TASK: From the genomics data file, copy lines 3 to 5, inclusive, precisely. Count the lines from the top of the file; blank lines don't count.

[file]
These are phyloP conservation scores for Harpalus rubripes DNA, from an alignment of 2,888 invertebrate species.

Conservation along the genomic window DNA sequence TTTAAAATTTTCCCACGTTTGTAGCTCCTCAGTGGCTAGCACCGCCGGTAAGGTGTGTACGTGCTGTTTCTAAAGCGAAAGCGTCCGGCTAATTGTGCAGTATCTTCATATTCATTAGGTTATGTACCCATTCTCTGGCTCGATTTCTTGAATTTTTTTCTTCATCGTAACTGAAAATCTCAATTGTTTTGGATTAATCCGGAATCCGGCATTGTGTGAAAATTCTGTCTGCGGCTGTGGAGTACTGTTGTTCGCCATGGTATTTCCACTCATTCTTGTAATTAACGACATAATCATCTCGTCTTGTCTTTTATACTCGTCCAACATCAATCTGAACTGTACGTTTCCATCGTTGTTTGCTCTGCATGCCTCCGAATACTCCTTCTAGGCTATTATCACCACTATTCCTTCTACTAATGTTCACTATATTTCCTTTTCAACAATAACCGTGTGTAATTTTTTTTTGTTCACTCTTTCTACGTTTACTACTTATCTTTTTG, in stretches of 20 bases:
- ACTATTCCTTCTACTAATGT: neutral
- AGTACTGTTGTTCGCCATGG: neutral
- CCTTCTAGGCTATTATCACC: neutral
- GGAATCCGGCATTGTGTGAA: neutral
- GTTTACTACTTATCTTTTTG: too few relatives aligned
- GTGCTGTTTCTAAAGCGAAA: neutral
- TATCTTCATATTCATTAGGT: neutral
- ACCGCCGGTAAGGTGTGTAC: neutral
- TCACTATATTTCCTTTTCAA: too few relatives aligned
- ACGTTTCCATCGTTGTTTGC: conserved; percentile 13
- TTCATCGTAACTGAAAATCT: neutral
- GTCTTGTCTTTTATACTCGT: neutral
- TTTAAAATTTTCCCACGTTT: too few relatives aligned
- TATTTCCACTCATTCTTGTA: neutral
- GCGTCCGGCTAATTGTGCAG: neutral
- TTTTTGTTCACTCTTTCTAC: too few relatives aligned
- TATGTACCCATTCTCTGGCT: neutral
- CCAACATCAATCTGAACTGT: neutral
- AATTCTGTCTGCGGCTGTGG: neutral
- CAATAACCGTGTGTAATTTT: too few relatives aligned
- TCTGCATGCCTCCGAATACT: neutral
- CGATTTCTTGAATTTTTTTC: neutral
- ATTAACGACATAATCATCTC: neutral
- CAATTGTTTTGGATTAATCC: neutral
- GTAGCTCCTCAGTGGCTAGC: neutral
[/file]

- ACTATTCCTTCTACTAATGT: neutral
- AGTACTGTTGTTCGCCATGG: neutral
- CCTTCTAGGCTATTATCACC: neutral